Introducing Toledo CellulART Featured Scientist/Artist
David S. Goodsell, Ph.D.
Professor of Computational Biology at the Scripps Research Institute and Research Professor at Rutgers State University
Brief Description: Did you ever imagined that a Scientist can be involved in filmmaking? What unique perspectives can be achieved by these to different professions working together? David is one accomplished scientist that nevertheless finds the way to merge his artistic skills with the work he does. From science museums to the industry of film, his art has helped create a better and beautiful understanding of the molecular world. David will give you an exciting glimpse into his life and how he has impacted science, education and the public with his two passions: science and art.
About the speaker: David S. Goodsell currently holds a dual appointment as Professor of Computational Biology at the Scripps Research Institute and Research Professor at Rutgers State University. He divides his time between research and science outreach. His research centers on methods for computational structural biology and their application to drug design, protein function prediction, and modeling of the molecular structure of entire cells. Current work includes development and applications of CellPACK, a new method for creating three-dimensional atomic models of large portions of cells, and continued development of AutoDock, a widely-used computational docking program used for drug design and virtual screening. He is applying these methods to the structure and function of bacterial cells, with a strong focus on bacterial nucleoids, as well as work into the structural mechanisms of HIV-1 budding and maturation. In his science outreach work, he has developed new visual methods for exploring molecular and cellular structure. This includes two decades of work on depiction of the cellular mesoscale, and development of non-photorealistic rendering methods for molecular and cellular subjects. He currently creates outreach materials for the RCSB Protein Data Bank, including a popular monthly column that presents molecular structure and function for general audiences. He has written four general-interest books on molecular biology, cell biology and bionanotechnology, and has collaborated with science museums, filmmakers, educators and popular authors on the creation of educational and outreach materials.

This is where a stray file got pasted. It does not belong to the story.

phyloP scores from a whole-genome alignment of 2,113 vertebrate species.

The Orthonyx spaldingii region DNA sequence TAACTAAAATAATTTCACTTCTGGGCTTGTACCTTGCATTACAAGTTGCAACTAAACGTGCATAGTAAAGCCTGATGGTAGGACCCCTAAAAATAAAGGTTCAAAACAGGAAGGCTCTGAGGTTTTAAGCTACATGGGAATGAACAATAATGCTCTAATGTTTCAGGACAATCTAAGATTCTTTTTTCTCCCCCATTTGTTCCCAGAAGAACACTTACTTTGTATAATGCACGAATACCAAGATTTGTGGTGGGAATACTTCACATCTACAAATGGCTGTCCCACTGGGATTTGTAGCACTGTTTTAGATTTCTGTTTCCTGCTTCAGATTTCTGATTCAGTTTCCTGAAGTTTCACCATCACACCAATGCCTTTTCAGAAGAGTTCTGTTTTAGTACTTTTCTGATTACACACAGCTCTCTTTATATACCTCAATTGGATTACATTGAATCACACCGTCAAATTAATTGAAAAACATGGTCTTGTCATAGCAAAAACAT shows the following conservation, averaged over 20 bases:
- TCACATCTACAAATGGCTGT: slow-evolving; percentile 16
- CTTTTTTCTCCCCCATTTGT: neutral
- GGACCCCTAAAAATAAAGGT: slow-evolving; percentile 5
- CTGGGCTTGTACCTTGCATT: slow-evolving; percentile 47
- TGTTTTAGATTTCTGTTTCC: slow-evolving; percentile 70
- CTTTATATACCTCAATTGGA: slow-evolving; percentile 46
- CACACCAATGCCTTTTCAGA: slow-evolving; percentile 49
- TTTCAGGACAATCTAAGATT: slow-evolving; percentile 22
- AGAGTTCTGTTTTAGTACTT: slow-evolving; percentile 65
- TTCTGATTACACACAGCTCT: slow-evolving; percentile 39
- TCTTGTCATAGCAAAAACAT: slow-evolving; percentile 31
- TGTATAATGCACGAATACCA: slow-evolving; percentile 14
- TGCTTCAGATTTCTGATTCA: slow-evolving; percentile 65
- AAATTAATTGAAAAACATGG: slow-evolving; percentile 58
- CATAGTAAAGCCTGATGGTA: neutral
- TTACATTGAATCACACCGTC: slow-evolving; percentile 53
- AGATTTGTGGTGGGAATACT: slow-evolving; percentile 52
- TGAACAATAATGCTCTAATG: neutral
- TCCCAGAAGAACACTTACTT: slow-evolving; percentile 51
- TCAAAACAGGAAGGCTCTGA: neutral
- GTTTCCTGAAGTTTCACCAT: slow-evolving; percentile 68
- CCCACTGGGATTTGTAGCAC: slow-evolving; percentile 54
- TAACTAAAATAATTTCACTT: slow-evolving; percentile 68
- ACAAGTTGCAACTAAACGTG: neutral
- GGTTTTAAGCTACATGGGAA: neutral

Nikon’s Small World is regarded as the leading forum for showcasing the beauty and complexity of life as seen through the light microscope. The Photomicrography Competition is open to anyone with an interest in microscopy and photography. The video competition, entitled Small World In Motion encompasses any movie or digital time-lapse photography taken through the microscope.
Nikon's Small World
University of Michigan
The University of Michigan unites scientists from many ﬁelds who work together to study organism development, function and disease. The goal of these studies is to design new and effective ways to treat disease and provide better understanding of ourselves as well as the world that surrounds us.
In the course of this research, scientists use special stains to add color to the otherwise transparent tissues. Microscopes then allow detailed observation. The tiny biological structures revealed in these images are beautiful; we share them with you here as a fascinating combination of art and science that we call BioArtography.
On this site, you can purchase images displayed at the Ann Arbor Art Fair BioArtography Booth. Proceeds from the sale of this work help support the training of our next generation of researchers.
Student Image Response Exhibition
University of Toledo Department of Art
Three University of Toledo Department of Art students were invited by Toledo CellulART to create works of art inspired by microscopic images. Each student took a unique path in the development of their final work.
Rachelle Williams found inspiration in the fractures and tension within the images depicted stress. Williams created paintings that explore a topography of stress.
Domenic Pennetta used a specific index of imagery related to insects and reproduction. Pennetta created a series of drawings inspired by entomology.
Tyler Saner appropriated components of every image and created a design system that focused on aspects of repetition and layering. Saner was inspired by organic systems of replication.